I will be merciful to you, he said. Go on, as you did last time, with your business of selling and buying. You may trade in full liberty. We could not believe our ears, we feared it was nothing but a trick to make us bring our goods to shore. None the less we disembarked them, and came and brought him a present of enormous value. But he refused it and said: You are not worthy for me to accept a present from you. I will not soil my property with anything that comes from your hands. After that we did our business in peace. When the time to go came, we asked permission to embark. He gave it. At the moment of departure, I went to inform him. Go, he said, and may God protect you! Oh king, I replied, you have showered your bounty upon us, and we have been ungrateful and traitorous to you. But how did you escape and return to your country? He answered: After you had sold me in Oman, my purchaser took me to a town called Basrah,- (and he described it). There I learned to pray and to fast, and certain parts of the Koran. My master sold me to another man who took me to the country of the king of the Arabs, called Baghdad-( and he described Baghdad). In this town I learnt to speak correctly. I completed my knowledge of the Koran and prayed with the men in the mosques. I saw the Caliph, who is called al-Muqtadir (908-32). I was in Baghdad for a year and more, when there came a party of men from Khorasan mounted on camels. Seeing a large crowd, I asked where all these people were going. I was told: To Mecca. What is Mecca? I asked. There, I was answered, is the house of god to which Muslims make the pilgrimage. And I was told the history of the temple. I said to myself that I should do well to follow the caravan.
My, master, to whom I told all this, did not whish to go with them or to let me go. But I found a way to escape his watchfulness and to mix in the crowd of pilgrims. On the road I became a servant of them. They gave me food to eat and got for me the two cloths needed for the ihram (the ritual garments used for the pilgrimage). Finally, under their guidance, I performed all the ceremonies of the pilgrimage.
Not daring to go back to Baghdad, for fear that my master would kill me, I joined up with another caravan which was going to Cairo. I offered my services to the travelers, who carried me on their camels and shared their food with me. When I got to Cairo I saw a great river which is called the Nile. I asked: Where does it come from? They answered: Its source is in the land of the Zanj. And where? Near a large town called Aswan, which is on the frontier of the land of the blacks.
With this information, I followed the banks of the Nile, going from one town to another, asking alms, which was not refused to me. I fell, however, among a company of blacks who grabbed me. They seized on me, and put me among the servants with a load which was to heavy for me to carry. I fled and fell into the hands of another company which seized me and sold me. I escaped again, and went on in this manner, until, after a series of similar adventures, I found myself in the country which adjoins the land of the zanj. There I put on a disguise.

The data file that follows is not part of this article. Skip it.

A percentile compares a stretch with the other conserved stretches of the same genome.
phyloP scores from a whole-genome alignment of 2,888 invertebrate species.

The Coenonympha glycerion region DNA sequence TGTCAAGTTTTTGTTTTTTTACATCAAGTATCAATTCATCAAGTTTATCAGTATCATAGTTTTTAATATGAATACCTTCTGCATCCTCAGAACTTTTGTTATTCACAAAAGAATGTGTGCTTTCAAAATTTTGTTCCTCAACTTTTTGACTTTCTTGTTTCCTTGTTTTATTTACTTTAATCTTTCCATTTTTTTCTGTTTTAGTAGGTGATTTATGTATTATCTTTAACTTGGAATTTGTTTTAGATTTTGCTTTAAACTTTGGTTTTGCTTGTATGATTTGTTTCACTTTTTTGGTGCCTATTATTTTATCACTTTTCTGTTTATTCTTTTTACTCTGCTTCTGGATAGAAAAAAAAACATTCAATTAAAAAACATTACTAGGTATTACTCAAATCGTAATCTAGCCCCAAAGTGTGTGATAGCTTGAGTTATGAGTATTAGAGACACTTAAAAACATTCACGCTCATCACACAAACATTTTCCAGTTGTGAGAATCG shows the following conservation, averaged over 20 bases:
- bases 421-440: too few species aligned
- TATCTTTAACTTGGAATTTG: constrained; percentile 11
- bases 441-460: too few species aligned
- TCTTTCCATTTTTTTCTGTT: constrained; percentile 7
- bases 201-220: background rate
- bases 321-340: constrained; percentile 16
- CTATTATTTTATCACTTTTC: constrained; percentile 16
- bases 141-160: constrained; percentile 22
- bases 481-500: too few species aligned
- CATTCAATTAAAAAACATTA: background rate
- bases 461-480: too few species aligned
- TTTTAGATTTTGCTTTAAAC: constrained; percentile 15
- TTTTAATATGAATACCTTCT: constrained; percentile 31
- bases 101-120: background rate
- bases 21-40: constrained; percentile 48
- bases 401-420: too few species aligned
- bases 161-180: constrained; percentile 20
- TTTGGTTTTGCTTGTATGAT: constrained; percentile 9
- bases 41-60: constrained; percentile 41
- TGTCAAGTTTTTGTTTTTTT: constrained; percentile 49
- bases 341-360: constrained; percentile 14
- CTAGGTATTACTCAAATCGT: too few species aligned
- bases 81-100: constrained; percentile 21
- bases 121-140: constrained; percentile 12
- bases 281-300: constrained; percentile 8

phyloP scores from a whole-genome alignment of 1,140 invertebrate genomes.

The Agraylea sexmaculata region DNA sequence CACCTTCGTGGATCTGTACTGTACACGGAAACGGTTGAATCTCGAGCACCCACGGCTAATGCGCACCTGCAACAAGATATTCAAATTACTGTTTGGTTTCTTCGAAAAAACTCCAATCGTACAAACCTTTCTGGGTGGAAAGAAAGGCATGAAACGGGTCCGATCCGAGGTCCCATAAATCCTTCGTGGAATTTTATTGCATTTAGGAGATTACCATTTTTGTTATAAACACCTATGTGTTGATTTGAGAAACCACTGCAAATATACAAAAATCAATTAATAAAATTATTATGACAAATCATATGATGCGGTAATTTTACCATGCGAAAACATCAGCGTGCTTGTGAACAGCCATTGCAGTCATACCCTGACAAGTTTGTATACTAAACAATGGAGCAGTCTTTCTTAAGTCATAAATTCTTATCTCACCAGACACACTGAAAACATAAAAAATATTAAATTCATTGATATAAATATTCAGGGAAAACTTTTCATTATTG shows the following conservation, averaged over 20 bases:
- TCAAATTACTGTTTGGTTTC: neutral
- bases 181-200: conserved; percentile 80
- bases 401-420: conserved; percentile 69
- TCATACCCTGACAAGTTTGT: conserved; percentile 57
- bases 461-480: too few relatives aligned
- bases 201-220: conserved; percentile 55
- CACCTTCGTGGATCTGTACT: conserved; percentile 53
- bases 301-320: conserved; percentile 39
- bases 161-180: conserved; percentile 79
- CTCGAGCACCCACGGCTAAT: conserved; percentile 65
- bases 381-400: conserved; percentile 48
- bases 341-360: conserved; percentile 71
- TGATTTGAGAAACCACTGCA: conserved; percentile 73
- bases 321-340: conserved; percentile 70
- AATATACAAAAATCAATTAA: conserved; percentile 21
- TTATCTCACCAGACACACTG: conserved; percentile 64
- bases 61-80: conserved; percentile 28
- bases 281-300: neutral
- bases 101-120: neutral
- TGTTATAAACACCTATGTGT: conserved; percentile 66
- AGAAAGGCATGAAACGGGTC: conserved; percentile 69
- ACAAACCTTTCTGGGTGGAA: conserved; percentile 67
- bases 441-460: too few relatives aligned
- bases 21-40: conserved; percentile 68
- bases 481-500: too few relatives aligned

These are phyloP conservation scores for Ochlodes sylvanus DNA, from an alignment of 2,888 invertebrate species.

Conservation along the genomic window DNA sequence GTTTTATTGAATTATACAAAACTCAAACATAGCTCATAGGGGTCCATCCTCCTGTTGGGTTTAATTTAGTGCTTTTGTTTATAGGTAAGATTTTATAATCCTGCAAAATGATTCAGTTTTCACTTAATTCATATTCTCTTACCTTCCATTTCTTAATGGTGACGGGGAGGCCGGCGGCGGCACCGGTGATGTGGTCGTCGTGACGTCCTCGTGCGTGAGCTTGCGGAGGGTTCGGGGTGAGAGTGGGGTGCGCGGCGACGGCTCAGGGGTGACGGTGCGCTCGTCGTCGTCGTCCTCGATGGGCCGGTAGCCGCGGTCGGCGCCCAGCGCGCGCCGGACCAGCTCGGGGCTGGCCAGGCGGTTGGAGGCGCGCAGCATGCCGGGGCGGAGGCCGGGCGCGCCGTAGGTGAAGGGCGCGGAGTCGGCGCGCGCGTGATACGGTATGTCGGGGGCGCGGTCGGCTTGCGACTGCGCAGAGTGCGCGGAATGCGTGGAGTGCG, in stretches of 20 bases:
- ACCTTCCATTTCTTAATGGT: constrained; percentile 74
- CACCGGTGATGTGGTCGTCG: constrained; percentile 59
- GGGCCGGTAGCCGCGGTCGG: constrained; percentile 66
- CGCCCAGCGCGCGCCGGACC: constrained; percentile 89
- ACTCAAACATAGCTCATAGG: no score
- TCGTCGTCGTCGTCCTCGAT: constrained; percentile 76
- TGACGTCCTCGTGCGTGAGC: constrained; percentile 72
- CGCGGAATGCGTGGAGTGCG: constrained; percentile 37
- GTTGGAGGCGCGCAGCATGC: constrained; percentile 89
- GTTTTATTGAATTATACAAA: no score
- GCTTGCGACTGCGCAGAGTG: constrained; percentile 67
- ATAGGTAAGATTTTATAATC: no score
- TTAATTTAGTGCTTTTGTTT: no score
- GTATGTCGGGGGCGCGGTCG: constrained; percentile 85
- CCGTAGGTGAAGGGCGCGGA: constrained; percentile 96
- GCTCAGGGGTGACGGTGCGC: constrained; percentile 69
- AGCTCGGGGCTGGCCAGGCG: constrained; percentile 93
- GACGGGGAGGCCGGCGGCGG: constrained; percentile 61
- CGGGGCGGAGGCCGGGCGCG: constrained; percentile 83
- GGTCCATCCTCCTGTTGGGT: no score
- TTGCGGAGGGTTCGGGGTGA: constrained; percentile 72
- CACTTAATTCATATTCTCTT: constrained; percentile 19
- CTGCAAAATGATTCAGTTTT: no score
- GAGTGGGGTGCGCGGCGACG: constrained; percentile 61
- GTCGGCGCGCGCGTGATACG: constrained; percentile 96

Of all the terrors I had experienced since I left Cairo, there was none equal to that which I felt as I approached my own land. For, I said to myself, a new king has no doubt taken my place on the throne and commands the army. To regain power is not an easy thing. If I make myself known or if anyone recognizes me, I shall be taken to the new king and killed at once. Or perhaps one of his favorites will cut of my head to get in his favor.
So, in prey of mortal terror, I went on my way at night, and stayed hid during the day. When I reached the sea, I embarked on a ship; and after stopping at various places, I disembarked at night on the shore of my country. I asked an old women: Is the king who rules here a just king? She answered: My son, we have no king but god. And the good women told me how the king had been carried off. I pretended the greatest astonishment at her story, as if it had not concerned me and events which I knew very well. The people of the kingdom, she said, have agreed not to have another king until they have certain news of the former one. For the diviners have told them that he is alive and in health, and safe in the land of the Arabs.
When the day came, I went into the town and walked towards my palace. I found my family just as I had left them, but plunged into grief. My people listened to the account of my story with surprise and joy. Like myself, they embraced the religion of Islam. Thus I returned into possession of my sovereignty, a month before you came. And here I am, happy and satisfied with the grace God has given me and mine, of knowing the precepts of Islam, the true faith, prayers, fasting, the pilgrimage, and what is permitted and what is forbidden: for no one else in the land of the Zanj has obtained a similar favor. And if I have forgiven you, it is because you were the first cause of the purity of my faith. But there is still one sin on my conscience which I pray god to take away from me.
What is this thing, oh king? I asked. It is, he said, That I left my master, when I left Baghdad, without asking him his permission, and that I did not return to him. If I were to meet an honest man, I would ask him to take the price of my purchase to my master. If there were among you a really good man, if you were truly upright men, I would give you a sum of money to give him, a sum ten times what he paid as damages for the delay. But you are nothing but traitors and tricksters.